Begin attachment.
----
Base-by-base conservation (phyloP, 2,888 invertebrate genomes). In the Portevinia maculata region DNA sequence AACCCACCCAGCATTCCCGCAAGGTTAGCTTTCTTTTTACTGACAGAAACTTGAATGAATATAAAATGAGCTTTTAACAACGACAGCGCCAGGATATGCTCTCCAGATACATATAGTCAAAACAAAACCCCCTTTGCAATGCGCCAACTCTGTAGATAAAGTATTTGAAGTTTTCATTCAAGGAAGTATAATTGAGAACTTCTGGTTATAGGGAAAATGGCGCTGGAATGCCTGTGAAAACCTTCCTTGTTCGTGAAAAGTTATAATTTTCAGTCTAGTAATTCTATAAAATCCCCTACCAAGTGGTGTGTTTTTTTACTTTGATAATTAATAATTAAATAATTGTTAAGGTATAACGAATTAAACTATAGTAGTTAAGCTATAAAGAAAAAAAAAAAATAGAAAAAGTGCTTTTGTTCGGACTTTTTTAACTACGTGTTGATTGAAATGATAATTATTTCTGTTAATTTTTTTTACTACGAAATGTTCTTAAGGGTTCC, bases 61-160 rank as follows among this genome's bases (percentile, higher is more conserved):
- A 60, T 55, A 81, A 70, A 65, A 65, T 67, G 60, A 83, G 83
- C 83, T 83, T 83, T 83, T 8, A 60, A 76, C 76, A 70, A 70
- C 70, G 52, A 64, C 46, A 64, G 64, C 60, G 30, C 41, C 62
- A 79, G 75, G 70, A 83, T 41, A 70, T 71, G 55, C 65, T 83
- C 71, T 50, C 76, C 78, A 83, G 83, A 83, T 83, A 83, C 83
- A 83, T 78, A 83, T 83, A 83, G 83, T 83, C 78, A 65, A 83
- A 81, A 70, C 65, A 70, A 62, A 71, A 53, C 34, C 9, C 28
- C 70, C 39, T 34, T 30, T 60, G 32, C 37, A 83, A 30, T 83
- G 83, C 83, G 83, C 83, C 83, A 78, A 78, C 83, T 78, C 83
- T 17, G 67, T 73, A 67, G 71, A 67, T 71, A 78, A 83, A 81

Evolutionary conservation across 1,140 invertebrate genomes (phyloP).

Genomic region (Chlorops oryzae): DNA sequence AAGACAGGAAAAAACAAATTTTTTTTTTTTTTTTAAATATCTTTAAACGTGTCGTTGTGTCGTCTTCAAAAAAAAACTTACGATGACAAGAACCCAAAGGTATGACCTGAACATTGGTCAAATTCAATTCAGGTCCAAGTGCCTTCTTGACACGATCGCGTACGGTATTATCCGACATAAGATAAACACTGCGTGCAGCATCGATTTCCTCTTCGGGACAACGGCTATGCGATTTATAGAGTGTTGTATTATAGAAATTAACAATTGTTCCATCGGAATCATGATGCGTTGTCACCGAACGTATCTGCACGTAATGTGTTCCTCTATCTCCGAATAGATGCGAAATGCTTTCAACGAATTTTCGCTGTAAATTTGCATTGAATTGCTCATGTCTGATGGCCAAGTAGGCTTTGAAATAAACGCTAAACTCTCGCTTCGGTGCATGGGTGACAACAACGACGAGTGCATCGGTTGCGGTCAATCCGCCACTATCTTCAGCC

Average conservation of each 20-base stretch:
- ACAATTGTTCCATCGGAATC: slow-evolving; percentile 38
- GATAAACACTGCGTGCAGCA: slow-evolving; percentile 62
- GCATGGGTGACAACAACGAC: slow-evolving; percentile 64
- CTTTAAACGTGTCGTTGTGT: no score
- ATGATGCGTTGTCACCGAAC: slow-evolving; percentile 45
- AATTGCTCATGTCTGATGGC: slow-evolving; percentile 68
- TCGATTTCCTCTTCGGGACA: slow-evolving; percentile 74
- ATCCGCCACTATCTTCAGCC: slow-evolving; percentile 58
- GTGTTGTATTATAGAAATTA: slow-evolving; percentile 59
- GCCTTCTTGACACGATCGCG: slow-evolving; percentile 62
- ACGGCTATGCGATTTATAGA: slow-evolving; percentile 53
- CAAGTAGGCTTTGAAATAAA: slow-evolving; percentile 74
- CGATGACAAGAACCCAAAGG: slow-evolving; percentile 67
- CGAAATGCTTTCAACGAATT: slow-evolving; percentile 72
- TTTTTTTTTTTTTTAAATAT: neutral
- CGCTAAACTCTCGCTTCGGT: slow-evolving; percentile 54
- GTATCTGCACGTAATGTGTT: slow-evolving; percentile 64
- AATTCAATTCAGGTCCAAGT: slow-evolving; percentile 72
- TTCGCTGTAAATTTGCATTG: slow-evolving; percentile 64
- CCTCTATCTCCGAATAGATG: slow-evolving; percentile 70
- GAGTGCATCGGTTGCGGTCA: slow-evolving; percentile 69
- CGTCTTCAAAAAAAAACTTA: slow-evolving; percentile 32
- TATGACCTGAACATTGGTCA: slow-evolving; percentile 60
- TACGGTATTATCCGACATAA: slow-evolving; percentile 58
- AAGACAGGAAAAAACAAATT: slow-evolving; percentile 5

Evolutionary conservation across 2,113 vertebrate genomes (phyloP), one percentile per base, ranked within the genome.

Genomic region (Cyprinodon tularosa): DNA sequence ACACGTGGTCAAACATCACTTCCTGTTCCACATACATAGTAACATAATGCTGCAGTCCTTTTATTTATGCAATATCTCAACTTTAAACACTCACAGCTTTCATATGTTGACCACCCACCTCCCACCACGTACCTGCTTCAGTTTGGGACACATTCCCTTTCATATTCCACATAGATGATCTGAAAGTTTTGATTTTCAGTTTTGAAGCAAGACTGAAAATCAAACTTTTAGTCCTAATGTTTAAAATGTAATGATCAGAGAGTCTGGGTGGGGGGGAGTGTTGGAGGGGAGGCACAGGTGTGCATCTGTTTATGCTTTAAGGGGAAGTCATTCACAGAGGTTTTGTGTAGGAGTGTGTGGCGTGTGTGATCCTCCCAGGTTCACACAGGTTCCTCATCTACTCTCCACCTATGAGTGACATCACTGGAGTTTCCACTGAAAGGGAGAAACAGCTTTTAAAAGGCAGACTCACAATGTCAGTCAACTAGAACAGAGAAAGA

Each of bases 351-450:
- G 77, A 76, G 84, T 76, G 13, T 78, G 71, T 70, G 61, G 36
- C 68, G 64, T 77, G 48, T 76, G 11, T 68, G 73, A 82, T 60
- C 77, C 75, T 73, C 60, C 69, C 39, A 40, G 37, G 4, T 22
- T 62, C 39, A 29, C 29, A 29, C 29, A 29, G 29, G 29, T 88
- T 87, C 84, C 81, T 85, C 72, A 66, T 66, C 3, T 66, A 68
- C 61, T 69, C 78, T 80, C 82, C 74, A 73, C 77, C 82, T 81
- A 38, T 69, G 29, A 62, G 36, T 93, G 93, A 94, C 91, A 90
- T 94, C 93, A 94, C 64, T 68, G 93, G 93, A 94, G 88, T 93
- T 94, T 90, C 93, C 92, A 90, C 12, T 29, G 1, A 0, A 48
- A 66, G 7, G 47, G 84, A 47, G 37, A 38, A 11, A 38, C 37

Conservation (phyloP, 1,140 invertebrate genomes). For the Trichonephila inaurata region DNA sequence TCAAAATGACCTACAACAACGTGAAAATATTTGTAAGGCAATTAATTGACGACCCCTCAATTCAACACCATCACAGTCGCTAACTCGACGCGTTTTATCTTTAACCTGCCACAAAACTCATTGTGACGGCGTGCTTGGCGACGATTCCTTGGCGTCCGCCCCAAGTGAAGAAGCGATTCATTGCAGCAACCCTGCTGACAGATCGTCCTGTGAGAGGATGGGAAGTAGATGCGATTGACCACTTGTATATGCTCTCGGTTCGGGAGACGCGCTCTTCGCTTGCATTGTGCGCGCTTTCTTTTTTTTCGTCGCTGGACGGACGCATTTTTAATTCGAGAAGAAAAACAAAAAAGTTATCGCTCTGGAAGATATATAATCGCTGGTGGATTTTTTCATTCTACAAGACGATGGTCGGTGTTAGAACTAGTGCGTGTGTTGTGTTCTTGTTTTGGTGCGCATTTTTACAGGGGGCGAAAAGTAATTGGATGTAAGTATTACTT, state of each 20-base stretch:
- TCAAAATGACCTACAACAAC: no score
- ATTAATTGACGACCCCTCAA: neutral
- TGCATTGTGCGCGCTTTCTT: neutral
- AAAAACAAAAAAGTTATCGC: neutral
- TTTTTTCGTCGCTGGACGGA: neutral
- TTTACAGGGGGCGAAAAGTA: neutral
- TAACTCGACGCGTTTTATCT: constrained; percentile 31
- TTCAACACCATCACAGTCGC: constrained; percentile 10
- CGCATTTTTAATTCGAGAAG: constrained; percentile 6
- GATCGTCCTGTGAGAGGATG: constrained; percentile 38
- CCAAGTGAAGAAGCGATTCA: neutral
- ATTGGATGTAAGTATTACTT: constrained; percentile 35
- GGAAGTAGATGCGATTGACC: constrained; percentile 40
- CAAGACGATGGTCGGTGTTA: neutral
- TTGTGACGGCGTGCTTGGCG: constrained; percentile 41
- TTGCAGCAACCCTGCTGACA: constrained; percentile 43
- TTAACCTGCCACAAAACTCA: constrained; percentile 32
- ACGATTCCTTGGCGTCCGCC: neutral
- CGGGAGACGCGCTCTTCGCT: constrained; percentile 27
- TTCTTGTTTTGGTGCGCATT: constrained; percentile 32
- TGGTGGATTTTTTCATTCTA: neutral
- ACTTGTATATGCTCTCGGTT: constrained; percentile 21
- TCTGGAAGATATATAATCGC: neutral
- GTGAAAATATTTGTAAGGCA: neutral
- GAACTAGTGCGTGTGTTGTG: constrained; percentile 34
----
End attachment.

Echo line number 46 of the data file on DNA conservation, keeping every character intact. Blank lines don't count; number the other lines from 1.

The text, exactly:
- T 62, C 39, A 29, C 29, A 29, C 29, A 29, G 29, G 29, T 88